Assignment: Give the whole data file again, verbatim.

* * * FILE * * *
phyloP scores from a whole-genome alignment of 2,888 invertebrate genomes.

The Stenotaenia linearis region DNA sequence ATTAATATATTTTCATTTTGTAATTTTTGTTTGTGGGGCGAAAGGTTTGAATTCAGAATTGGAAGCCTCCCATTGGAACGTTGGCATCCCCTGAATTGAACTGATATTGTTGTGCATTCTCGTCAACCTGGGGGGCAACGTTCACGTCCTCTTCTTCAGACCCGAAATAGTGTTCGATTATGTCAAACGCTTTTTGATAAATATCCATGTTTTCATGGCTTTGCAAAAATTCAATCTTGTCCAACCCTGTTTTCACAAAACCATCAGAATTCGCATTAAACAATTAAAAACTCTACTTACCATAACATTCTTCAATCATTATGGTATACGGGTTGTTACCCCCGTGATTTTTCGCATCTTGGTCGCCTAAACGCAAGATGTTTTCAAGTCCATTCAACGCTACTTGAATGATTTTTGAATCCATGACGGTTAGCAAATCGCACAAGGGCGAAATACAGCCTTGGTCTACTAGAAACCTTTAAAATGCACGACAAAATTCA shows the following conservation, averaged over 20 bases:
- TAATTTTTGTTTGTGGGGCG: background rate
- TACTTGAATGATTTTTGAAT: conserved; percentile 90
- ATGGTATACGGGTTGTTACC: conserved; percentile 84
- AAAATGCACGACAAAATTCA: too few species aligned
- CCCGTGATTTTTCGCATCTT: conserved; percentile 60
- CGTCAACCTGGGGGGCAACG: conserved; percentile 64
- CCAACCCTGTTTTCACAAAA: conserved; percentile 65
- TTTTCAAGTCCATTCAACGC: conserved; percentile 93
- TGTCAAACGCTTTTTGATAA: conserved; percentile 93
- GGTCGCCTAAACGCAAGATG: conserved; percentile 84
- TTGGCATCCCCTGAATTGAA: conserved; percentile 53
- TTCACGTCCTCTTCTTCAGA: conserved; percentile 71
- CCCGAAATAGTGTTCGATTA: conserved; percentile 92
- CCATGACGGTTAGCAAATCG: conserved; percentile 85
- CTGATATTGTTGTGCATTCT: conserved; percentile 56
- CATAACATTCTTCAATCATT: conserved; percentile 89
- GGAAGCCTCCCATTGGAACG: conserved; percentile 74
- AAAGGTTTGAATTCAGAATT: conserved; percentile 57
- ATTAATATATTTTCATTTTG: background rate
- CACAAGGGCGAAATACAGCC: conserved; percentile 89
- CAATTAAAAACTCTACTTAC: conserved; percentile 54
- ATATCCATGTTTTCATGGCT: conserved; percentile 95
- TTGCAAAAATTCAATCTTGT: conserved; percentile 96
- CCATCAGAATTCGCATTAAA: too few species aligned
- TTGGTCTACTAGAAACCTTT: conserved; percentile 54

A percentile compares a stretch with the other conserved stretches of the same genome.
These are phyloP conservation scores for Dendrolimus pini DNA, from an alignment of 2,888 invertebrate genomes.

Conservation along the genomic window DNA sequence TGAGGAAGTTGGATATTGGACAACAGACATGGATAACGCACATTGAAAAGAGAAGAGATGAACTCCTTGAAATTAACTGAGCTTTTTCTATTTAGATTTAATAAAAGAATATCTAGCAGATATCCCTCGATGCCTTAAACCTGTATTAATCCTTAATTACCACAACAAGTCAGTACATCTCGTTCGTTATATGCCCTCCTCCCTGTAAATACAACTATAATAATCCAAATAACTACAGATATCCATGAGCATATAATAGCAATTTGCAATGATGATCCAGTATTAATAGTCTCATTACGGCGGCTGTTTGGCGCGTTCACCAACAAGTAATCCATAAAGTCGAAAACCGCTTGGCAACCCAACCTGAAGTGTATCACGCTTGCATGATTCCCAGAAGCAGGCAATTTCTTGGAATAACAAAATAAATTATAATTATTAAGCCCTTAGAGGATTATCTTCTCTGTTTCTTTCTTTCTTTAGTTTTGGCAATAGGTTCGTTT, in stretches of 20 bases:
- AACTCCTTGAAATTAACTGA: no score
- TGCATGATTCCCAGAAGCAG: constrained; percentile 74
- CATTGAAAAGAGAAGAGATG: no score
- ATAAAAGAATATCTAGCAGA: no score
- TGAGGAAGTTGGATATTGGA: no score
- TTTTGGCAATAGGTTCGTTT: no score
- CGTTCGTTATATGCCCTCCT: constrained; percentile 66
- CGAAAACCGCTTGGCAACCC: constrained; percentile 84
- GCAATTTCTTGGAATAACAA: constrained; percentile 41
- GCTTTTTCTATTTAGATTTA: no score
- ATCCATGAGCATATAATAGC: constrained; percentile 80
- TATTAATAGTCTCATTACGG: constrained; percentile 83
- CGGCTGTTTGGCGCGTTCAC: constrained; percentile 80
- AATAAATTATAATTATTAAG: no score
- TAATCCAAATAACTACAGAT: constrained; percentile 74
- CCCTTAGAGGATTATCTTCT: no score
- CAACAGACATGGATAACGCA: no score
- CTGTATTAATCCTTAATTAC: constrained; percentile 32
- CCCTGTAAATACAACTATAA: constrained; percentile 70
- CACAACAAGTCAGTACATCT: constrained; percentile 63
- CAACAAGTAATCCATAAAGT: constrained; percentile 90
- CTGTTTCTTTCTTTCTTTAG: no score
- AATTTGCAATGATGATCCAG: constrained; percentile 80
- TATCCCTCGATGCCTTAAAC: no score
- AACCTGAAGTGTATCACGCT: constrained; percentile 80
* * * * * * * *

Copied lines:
phyloP scores from a whole-genome alignment of 2,888 invertebrate genomes.

The Stenotaenia linearis region DNA sequence ATTAATATATTTTCATTTTGTAATTTTTGTTTGTGGGGCGAAAGGTTTGAATTCAGAATTGGAAGCCTCCCATTGGAACGTTGGCATCCCCTGAATTGAACTGATATTGTTGTGCATTCTCGTCAACCTGGGGGGCAACGTTCACGTCCTCTTCTTCAGACCCGAAATAGTGTTCGATTATGTCAAACGCTTTTTGATAAATATCCATGTTTTCATGGCTTTGCAAAAATTCAATCTTGTCCAACCCTGTTTTCACAAAACCATCAGAATTCGCATTAAACAATTAAAAACTCTACTTACCATAACATTCTTCAATCATTATGGTATACGGGTTGTTACCCCCGTGATTTTTCGCATCTTGGTCGCCTAAACGCAAGATGTTTTCAAGTCCATTCAACGCTACTTGAATGATTTTTGAATCCATGACGGTTAGCAAATCGCACAAGGGCGAAATACAGCCTTGGTCTACTAGAAACCTTTAAAATGCACGACAAAATTCA shows the following conservation, averaged over 20 bases:
- TAATTTTTGTTTGTGGGGCG: background rate
- TACTTGAATGATTTTTGAAT: conserved; percentile 90
- ATGGTATACGGGTTGTTACC: conserved; percentile 84
- AAAATGCACGACAAAATTCA: too few species aligned
- CCCGTGATTTTTCGCATCTT: conserved; percentile 60
- CGTCAACCTGGGGGGCAACG: conserved; percentile 64
- CCAACCCTGTTTTCACAAAA: conserved; percentile 65
- TTTTCAAGTCCATTCAACGC: conserved; percentile 93
- TGTCAAACGCTTTTTGATAA: conserved; percentile 93
- GGTCGCCTAAACGCAAGATG: conserved; percentile 84
- TTGGCATCCCCTGAATTGAA: conserved; percentile 53
- TTCACGTCCTCTTCTTCAGA: conserved; percentile 71
- CCCGAAATAGTGTTCGATTA: conserved; percentile 92
- CCATGACGGTTAGCAAATCG: conserved; percentile 85
- CTGATATTGTTGTGCATTCT: conserved; percentile 56
- CATAACATTCTTCAATCATT: conserved; percentile 89
- GGAAGCCTCCCATTGGAACG: conserved; percentile 74
- AAAGGTTTGAATTCAGAATT: conserved; percentile 57
- ATTAATATATTTTCATTTTG: background rate
- CACAAGGGCGAAATACAGCC: conserved; percentile 89
- CAATTAAAAACTCTACTTAC: conserved; percentile 54
- ATATCCATGTTTTCATGGCT: conserved; percentile 95
- TTGCAAAAATTCAATCTTGT: conserved; percentile 96
- CCATCAGAATTCGCATTAAA: too few species aligned
- TTGGTCTACTAGAAACCTTT: conserved; percentile 54

A percentile compares a stretch with the other conserved stretches of the same genome.
These are phyloP conservation scores for Dendrolimus pini DNA, from an alignment of 2,888 invertebrate genomes.

Conservation along the genomic window DNA sequence TGAGGAAGTTGGATATTGGACAACAGACATGGATAACGCACATTGAAAAGAGAAGAGATGAACTCCTTGAAATTAACTGAGCTTTTTCTATTTAGATTTAATAAAAGAATATCTAGCAGATATCCCTCGATGCCTTAAACCTGTATTAATCCTTAATTACCACAACAAGTCAGTACATCTCGTTCGTTATATGCCCTCCTCCCTGTAAATACAACTATAATAATCCAAATAACTACAGATATCCATGAGCATATAATAGCAATTTGCAATGATGATCCAGTATTAATAGTCTCATTACGGCGGCTGTTTGGCGCGTTCACCAACAAGTAATCCATAAAGTCGAAAACCGCTTGGCAACCCAACCTGAAGTGTATCACGCTTGCATGATTCCCAGAAGCAGGCAATTTCTTGGAATAACAAAATAAATTATAATTATTAAGCCCTTAGAGGATTATCTTCTCTGTTTCTTTCTTTCTTTAGTTTTGGCAATAGGTTCGTTT, in stretches of 20 bases:
- AACTCCTTGAAATTAACTGA: no score
- TGCATGATTCCCAGAAGCAG: constrained; percentile 74
- CATTGAAAAGAGAAGAGATG: no score
- ATAAAAGAATATCTAGCAGA: no score
- TGAGGAAGTTGGATATTGGA: no score
- TTTTGGCAATAGGTTCGTTT: no score
- CGTTCGTTATATGCCCTCCT: constrained; percentile 66
- CGAAAACCGCTTGGCAACCC: constrained; percentile 84
- GCAATTTCTTGGAATAACAA: constrained; percentile 41
- GCTTTTTCTATTTAGATTTA: no score
- ATCCATGAGCATATAATAGC: constrained; percentile 80
- TATTAATAGTCTCATTACGG: constrained; percentile 83
- CGGCTGTTTGGCGCGTTCAC: constrained; percentile 80
- AATAAATTATAATTATTAAG: no score
- TAATCCAAATAACTACAGAT: constrained; percentile 74
- CCCTTAGAGGATTATCTTCT: no score
- CAACAGACATGGATAACGCA: no score
- CTGTATTAATCCTTAATTAC: constrained; percentile 32
- CCCTGTAAATACAACTATAA: constrained; percentile 70
- CACAACAAGTCAGTACATCT: constrained; percentile 63
- CAACAAGTAATCCATAAAGT: constrained; percentile 90
- CTGTTTCTTTCTTTCTTTAG: no score
- AATTTGCAATGATGATCCAG: constrained; percentile 80
- TATCCCTCGATGCCTTAAAC: no score
- AACCTGAAGTGTATCACGCT: constrained; percentile 80